What Is Baptism? (Reformation Trust 2011, retail price: $4 print or $3 electronic) is the latest addition to R. C. Sproul’s Crucial Questions Series. Sproul presents an introductory look at baptism from a Presbyterian perspective.
The 69-page book is divided into six chapters addressing key issues with regards to baptism.
Chapter 1 – Baptism and Salvation
Chapter 2 – John’s Baptism and Jesus’ Baptism
Chapter 3 – The Sign of the Covenant
Chapter 4 – The Meaning of Baptism
Chapter 5 – The Mode of Baptism
Chapter 6 – The Case for Infant Baptism
Overall, Sproul does an excellent job of covering the important issues in fairly short book. Readers with find Sproul to be engaging and entertaining throughout this quick read. The book presents a Presbyterian view of baptism while being fair to alternate positions.
At times the book becomes unnecessarily technical. For example, in explaining the Roman Catholic view of baptism, Sproul launches into a page-long explanation of Aristotle’s theory of causality. Sproul explains Aristotle’s four causes (material, efficient, formal, and final) and then settles upon the instrumental cause, which is not technically one of Aristotle’s causes (the instrumental cause became a separate category of causation under later Neoplatonic influence). Technicalities aside, the whole discussion seems unnecessary. Surely Sproul could be explained instrumentality in a less technical and more concise manner. On a positive note, even in digressions such as this, the book remained interesting and clear.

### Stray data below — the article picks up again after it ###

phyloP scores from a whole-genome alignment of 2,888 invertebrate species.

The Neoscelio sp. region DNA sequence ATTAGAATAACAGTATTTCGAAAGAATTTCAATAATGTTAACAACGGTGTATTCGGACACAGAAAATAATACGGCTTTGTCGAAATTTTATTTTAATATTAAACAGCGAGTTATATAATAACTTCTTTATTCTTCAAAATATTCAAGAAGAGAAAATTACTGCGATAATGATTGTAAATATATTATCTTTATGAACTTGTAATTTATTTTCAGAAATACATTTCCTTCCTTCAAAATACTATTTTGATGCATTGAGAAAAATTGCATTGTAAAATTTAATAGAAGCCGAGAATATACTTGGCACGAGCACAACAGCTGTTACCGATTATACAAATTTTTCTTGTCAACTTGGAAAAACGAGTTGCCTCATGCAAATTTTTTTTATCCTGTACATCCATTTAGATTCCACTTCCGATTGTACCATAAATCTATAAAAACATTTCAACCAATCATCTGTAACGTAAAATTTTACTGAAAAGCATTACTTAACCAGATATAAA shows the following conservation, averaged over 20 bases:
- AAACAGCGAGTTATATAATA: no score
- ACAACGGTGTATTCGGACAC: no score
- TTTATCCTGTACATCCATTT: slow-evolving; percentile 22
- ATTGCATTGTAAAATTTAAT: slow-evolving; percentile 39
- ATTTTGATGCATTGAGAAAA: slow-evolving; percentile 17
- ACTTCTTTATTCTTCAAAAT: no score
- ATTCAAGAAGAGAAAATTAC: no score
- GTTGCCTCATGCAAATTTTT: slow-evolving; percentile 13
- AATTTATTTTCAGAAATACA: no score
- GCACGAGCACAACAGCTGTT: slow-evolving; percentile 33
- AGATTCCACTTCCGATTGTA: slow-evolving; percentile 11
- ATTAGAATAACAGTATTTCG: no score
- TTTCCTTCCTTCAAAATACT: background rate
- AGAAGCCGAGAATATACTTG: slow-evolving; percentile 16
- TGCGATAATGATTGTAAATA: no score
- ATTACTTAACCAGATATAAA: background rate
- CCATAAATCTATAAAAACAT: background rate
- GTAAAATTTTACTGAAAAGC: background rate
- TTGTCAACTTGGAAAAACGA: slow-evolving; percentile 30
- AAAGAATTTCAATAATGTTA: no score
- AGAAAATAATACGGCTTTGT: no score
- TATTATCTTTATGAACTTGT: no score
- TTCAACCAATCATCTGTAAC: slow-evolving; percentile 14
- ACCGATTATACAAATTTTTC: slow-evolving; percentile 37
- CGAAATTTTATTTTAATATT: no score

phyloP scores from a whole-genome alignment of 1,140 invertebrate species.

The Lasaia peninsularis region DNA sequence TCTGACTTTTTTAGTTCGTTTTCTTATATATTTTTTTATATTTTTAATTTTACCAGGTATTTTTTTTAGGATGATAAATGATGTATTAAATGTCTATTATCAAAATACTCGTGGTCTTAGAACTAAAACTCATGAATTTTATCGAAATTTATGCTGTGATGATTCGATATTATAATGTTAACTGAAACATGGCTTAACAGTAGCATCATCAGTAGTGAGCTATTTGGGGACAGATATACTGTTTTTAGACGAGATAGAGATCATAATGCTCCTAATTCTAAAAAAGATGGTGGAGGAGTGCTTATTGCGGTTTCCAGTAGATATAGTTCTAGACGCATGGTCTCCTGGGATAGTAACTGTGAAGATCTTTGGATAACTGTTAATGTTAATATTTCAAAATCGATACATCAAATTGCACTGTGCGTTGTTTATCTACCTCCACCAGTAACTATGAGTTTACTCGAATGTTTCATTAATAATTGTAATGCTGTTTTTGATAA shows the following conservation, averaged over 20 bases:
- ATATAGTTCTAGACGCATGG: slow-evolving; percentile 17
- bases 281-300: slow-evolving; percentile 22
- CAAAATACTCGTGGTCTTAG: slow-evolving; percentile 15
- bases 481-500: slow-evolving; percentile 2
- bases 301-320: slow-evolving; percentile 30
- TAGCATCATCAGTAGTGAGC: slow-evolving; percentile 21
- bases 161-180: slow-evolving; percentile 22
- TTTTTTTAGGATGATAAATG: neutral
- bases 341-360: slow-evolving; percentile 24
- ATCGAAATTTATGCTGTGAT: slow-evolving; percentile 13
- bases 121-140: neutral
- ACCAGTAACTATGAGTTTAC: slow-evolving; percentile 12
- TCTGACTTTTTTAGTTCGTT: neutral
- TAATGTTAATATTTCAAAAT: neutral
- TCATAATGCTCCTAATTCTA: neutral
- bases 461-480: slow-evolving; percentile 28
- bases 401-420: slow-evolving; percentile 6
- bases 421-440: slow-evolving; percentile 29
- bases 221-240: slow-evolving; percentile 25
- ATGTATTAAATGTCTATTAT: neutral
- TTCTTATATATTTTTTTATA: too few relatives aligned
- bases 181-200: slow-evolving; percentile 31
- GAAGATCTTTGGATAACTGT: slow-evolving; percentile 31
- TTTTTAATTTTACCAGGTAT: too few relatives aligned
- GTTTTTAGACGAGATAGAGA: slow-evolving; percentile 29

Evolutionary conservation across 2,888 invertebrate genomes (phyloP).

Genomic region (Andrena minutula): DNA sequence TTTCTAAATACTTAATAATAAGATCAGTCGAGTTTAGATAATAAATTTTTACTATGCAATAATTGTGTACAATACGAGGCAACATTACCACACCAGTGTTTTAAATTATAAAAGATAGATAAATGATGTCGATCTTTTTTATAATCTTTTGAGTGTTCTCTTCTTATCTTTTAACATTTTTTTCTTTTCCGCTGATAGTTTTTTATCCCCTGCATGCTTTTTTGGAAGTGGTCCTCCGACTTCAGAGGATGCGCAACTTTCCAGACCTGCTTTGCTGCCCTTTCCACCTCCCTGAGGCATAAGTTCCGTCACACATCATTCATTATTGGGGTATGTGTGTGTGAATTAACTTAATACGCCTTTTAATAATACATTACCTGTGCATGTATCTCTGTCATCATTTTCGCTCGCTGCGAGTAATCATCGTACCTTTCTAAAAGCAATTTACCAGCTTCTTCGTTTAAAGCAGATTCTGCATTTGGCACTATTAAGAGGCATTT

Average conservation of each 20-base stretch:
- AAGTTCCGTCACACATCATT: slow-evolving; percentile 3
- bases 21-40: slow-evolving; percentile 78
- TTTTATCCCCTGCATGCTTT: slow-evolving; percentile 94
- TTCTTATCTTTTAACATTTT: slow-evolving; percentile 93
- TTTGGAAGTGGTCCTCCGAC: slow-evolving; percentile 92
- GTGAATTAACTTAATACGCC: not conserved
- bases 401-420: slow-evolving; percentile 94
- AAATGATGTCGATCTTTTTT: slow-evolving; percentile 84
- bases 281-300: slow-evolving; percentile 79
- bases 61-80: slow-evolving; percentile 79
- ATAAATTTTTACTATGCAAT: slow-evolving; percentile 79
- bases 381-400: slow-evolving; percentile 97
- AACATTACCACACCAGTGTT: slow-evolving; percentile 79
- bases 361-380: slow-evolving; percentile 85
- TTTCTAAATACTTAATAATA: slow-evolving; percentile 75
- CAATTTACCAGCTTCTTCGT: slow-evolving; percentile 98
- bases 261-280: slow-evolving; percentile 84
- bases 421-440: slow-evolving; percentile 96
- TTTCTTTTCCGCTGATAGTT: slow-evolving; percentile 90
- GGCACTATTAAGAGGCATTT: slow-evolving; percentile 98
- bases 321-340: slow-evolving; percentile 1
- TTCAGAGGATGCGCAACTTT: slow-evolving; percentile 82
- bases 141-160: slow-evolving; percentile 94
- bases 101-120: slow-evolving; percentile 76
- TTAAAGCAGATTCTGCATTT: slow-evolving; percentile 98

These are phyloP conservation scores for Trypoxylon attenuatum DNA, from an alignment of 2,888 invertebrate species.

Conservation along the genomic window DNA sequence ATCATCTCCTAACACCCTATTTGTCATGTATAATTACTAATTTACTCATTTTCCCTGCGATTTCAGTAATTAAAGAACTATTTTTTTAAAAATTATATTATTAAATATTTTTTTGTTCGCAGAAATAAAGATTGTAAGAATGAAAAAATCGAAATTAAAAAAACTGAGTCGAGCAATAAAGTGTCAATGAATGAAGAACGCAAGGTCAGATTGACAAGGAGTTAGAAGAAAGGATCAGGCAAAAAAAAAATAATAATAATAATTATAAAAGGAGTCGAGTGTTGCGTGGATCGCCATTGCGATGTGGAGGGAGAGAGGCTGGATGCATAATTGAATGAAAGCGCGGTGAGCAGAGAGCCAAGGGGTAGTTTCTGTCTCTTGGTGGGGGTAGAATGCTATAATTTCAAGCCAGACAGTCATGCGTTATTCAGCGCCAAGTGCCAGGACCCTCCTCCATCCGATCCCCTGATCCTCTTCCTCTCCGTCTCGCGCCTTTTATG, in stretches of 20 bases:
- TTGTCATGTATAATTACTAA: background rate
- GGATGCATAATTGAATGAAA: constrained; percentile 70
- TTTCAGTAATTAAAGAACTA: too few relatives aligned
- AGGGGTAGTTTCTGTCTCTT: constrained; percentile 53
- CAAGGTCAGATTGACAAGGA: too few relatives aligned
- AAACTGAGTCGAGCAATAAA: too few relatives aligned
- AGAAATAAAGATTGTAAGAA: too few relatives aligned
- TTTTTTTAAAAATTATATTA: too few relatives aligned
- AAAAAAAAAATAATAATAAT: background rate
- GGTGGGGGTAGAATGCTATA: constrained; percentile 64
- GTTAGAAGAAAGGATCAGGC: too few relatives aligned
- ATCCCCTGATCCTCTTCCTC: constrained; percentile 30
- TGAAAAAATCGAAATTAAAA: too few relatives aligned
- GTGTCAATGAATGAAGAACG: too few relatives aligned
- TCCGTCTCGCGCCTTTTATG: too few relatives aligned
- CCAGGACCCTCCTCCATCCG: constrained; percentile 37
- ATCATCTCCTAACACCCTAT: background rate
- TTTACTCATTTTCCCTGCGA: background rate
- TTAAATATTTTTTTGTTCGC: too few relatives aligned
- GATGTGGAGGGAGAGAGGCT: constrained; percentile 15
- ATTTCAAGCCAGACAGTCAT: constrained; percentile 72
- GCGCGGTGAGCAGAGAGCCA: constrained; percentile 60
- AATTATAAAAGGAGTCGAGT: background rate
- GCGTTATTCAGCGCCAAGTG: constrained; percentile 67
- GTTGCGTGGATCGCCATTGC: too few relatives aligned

As a Baptist, I strongly disagree with Sproul’s position on infant baptism. However, the book is what it is: an introductory look at baptism from a Presbyterian perspective. Sproul is fair in presenting evidence from both sides. While he perhaps weighs that evidence incorrectly, Sproul presents a good case for the Presbyterian position on infant baptism.
Despite some minor stylistic criticisms and major theological differences, I would recommend Sproul’s What Is Baptism? to anyone seeking to understand a Presbyterian understanding of baptism.
Full Disclosure: I received a free review copy of this book from the Reformation Trust. They requested a substantive (though not necessarily positive) review. The views expressed here are my own.